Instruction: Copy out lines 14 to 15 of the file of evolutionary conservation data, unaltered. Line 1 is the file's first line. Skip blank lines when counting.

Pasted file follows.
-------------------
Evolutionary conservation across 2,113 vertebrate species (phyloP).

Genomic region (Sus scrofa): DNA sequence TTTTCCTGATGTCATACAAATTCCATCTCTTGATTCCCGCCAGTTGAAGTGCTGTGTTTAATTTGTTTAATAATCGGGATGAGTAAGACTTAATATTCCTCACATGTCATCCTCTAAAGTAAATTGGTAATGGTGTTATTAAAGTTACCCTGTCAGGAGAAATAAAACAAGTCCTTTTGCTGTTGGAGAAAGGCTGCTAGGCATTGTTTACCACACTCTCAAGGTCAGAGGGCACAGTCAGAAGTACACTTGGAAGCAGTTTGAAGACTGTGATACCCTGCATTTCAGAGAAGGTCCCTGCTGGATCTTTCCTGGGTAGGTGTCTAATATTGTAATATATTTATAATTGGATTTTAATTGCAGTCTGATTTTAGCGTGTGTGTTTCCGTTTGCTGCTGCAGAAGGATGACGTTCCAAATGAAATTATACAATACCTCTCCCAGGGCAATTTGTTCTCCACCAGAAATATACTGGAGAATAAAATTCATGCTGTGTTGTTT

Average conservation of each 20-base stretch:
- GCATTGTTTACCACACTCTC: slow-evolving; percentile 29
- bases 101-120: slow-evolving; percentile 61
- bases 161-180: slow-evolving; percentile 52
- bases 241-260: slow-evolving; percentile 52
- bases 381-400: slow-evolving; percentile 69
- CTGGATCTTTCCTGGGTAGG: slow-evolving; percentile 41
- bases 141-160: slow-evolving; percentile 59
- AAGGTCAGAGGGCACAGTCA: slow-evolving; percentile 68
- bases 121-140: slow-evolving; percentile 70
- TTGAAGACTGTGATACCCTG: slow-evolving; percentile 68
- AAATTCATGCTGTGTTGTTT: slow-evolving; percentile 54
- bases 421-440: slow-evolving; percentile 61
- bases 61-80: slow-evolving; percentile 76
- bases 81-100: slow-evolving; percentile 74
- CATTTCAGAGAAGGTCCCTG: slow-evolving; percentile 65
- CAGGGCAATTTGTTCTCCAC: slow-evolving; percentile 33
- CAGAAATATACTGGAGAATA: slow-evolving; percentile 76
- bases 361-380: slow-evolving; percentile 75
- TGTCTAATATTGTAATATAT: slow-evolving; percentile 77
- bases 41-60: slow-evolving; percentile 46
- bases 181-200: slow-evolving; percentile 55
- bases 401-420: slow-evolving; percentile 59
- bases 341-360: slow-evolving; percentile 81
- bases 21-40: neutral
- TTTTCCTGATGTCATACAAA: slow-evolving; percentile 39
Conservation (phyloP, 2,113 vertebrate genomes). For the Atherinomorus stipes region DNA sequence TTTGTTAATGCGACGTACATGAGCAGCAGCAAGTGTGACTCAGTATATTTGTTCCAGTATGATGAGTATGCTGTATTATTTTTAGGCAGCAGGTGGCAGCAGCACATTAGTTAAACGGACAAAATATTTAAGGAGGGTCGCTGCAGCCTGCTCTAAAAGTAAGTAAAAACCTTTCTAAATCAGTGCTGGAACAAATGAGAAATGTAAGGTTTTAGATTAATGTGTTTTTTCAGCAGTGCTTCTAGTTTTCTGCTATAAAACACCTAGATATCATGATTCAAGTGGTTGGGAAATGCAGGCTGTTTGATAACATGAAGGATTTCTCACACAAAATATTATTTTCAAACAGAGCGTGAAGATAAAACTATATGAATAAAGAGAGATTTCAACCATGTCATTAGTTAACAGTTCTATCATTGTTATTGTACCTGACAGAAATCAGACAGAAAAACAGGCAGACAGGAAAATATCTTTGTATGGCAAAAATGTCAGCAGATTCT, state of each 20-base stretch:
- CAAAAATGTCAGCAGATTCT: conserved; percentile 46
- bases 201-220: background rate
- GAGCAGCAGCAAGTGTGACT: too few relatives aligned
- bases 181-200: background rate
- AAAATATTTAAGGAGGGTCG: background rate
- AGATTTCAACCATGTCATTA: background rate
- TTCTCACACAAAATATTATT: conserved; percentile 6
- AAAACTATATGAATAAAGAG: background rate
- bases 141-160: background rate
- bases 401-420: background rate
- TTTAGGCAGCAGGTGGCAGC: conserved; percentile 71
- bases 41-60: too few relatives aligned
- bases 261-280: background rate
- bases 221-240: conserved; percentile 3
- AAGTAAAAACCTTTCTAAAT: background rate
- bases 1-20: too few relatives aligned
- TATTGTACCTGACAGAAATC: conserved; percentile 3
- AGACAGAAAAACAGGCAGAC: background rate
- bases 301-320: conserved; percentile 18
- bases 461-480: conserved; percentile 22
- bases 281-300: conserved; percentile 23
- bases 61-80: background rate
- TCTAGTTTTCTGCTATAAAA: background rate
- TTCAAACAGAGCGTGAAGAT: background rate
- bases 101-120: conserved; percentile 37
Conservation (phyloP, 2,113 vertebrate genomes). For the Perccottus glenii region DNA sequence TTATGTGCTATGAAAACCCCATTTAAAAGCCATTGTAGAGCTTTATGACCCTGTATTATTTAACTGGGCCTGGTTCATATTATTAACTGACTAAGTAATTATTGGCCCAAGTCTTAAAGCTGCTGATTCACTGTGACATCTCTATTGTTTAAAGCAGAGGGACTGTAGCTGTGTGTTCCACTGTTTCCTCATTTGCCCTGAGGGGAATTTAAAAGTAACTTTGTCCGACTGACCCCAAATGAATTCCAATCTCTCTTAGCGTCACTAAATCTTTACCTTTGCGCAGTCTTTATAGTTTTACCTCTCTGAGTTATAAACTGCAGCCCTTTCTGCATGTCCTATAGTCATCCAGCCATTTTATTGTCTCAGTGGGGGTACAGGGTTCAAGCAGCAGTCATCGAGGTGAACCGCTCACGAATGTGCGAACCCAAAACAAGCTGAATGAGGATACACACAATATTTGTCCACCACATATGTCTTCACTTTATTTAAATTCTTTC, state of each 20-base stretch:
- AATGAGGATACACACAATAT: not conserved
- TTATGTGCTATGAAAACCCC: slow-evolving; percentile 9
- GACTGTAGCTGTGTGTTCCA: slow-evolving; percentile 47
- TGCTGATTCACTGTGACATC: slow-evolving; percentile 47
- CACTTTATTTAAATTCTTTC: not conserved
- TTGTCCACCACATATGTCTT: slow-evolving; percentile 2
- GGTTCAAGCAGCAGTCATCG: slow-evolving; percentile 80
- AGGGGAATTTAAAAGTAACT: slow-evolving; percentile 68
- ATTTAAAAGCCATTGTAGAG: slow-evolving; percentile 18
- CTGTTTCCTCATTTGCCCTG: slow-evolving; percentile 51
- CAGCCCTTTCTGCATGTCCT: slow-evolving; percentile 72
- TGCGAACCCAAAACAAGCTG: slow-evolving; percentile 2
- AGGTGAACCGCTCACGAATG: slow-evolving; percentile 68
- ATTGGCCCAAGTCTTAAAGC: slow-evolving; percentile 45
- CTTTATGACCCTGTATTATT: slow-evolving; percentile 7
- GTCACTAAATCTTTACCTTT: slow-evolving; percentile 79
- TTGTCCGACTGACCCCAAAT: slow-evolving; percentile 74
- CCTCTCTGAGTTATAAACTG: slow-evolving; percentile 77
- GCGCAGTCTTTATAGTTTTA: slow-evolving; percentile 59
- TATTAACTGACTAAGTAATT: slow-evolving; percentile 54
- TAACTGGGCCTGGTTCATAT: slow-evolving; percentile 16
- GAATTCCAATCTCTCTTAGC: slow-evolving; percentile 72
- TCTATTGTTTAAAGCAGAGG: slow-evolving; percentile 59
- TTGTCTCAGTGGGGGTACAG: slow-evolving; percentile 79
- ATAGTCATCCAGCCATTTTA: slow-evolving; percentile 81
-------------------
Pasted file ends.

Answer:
- AAATTCATGCTGTGTTGTTT: slow-evolving; percentile 54
- bases 421-440: slow-evolving; percentile 61